Labor's unbreakable, factional heart

Jilted Labor MPs, sore at missing out on a spot in the new ministry, have hit out at the party's ingrained factionalism and its influence on the shadow cabinet.

Labor has returned the right to choose frontbenchers to the caucus but yesterday's results show that whether it rests with the leader or parliamentary party, the party’s factions remain at the heart of the process.

At the caucus meeting everyone who stood for the shadow ministry was elected. And no one ran for it who had not been put up by the right or left faction, except Andrew Leigh – and he had been given the nod to get the one spot set aside for an independent.

There was one contest – for the position of chief whip. Anna Burke, the former speaker, lost to Chris Hayes, and immediately (and not for the first time) lashed out at factional stitch-ups (Labor is amusing us all to deathOctober 15).

“Having left a room where I must admit the bulk of people … didn’t vote for me … not on the basis of merit or perceived capability but on the numbers and the deals done beforehand, one has to question the newly-found 'democracy' in the Labor party, and the notion that we all have a say,“ she wrote for Guardian Australia.

“The current outcome of the shadow ministry reflects an immediate reversion to the ‘faceless men’ being firmly in control … Caucus voted on factional lines for the leadership and then sub-factional lines for executive positions.”

Burke has also turned it into a gender issue, saying it looked like a “couple of blokes” sitting round carving up the spoils, with the right putting up hardly any women, and none from Victoria.

At the start of his campaign for the top job Bill Shorten nominated former health minister Tanya Plibersek as his preferred deputy; predictably she was unopposed.

Plibersek is a good choice. From the left, she is articulate and an impressive television performer; her experience in cabinet should have given her a grasp of issues across the board. She’s the woman Julia Gillard indicated (in a post-election interview) that she would like to see as leader one day.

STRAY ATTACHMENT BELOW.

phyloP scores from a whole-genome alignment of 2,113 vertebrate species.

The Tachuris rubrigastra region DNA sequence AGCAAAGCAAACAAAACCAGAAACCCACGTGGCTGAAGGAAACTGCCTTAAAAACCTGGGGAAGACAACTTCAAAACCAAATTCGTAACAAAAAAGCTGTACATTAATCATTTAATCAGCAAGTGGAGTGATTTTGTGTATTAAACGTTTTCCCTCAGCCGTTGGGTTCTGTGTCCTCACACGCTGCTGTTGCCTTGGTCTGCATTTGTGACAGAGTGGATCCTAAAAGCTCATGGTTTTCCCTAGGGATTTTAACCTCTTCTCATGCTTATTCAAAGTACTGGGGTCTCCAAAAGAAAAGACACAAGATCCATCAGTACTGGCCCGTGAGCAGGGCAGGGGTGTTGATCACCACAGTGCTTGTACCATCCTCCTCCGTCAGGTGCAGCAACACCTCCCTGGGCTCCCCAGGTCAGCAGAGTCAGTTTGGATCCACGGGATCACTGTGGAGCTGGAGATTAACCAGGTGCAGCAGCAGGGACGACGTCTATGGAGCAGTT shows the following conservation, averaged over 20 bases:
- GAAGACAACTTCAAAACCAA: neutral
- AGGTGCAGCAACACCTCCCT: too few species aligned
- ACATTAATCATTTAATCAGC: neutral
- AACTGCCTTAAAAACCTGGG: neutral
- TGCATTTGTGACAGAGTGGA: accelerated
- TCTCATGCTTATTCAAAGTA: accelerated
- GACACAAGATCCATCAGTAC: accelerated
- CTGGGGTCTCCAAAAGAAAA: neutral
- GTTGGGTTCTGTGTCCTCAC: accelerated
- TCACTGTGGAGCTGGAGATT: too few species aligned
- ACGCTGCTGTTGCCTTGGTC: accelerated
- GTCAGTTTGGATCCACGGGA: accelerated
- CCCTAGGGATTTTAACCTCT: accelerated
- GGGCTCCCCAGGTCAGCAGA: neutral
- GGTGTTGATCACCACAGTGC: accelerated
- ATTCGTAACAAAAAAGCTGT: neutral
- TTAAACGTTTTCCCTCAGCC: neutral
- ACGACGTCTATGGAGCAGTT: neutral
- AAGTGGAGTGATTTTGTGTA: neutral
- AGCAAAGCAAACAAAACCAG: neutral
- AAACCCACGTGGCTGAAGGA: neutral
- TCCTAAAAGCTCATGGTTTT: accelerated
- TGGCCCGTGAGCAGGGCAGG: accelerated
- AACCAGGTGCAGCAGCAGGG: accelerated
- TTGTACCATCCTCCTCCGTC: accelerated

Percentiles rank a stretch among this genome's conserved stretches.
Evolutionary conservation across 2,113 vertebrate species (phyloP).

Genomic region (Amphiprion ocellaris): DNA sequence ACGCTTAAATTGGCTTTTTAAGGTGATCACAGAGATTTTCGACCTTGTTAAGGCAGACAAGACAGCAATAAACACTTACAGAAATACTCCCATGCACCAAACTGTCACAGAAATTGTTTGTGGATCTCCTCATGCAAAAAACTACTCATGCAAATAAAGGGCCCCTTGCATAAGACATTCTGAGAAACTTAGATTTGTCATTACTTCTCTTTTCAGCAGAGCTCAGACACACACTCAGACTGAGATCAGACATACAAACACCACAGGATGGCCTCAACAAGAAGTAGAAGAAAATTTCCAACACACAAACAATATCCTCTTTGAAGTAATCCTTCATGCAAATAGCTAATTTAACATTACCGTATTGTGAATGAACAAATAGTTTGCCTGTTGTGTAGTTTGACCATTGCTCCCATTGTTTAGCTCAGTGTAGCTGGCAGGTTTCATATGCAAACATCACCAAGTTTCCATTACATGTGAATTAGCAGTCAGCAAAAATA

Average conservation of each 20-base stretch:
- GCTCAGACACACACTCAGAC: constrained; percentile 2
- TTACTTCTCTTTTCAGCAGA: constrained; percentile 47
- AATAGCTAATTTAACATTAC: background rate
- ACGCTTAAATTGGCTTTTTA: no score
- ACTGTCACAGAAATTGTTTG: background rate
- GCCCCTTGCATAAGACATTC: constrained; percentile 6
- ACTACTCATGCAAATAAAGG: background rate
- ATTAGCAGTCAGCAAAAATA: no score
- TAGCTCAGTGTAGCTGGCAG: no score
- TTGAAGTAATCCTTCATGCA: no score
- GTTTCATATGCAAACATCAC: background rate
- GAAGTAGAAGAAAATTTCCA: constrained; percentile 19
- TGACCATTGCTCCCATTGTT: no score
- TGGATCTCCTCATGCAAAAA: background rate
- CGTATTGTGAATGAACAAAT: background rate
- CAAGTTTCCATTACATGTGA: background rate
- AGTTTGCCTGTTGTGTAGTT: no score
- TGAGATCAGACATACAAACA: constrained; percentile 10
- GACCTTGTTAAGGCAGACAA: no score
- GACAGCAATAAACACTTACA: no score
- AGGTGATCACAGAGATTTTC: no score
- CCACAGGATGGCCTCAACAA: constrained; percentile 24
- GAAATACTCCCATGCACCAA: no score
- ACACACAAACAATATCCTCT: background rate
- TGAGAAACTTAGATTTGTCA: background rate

There are two women in the four-person leadership team (and 11 in the shadow ministry), with Penny Wong retaining the position of Labor leader in the Senate.

But a third woman, Victorian right senator Jacinta Collins, who was previously deputy leader in the Senate, has fallen victim to former communications minister Stephen Conroy, who had the weight in the Victorian right.

Conroy, who was Senate leader when Gillard was overthrown, quit the frontbench then. He and Shorten fell out bitterly over Shorten’s desertion of Gillard. But mutual aspiration reunited the factional brothers, and Conroy threw every effort into helping Shorten get elected.

The right gave each state its shadow ministry allocation, which meant that if Conroy were to be accommodated, one of Mark Dreyfus, David Feeney or Jacinta Collins had to go. Former attorney-general Dreyfus was considered too good; Feeney too powerful. That left Collins, even though in formal terms at the end of the government she was the most senior of the trio. So the woman who had had an extraordinary ride up the escalator in the last days of the Labor government has gone down just as rapidly.

In the ultimate measure of factionalism, South Australian right powerbroker Don Farrell remains on the frontbench even though he will lose his Senate seat from mid-next year (although there is talk of pushing another senator out so he can survive).

Labor’s shadow ministry differs only marginally from its old frontbench at election time, perhaps not surprising given the loss of many seats. There are half a dozen newcomers (some of whom had been parliamentary secretaries): Feeney, Doug Cameron, Andrew Leigh, Shayne Neumann, Claire Moore and Michelle Rowland.

Leigh, briefly a parliamentary secretary under Julia Gillard, is a talented economist; Rowland (from the right) got a swing in her western Sydney seat, courtesy of the appalling performance of Liberal candidate Jaymes Diaz.

Warren Snowdon and Kate Lundy, junior ministers in the Labor government, did not make it onto the left ticket. They both bucked the left line and voted for Shorten rather than Anthony Albanese. They were among nine who did – which cost Albanese the leadership.

Leftwinger Laurie Ferguson (who voted for Shorten) tweeted that Lundy was victim of “collateral payback”. But other left sources say it was not "ratting” that cost the pair places. Within the left, there were twice as many wanting positions as there were spaces in the left allocation.

It’s the leader’s right to appoint the shadow parliamentary secretaries, although these positions have also been part of the wider negotiations. This level is a 'nursery' for the more senior positions, so Shorten needs to load as much talent into it as possible.

Shorten will announce his distribution of portfolios late in the week; he can’t afford to put the wrong people in key jobs because underperformers would hold him back and trying to shuffle them later can end up a difficult and politically costly exercise.

This article was originally published at The Conversation. Read the original article.

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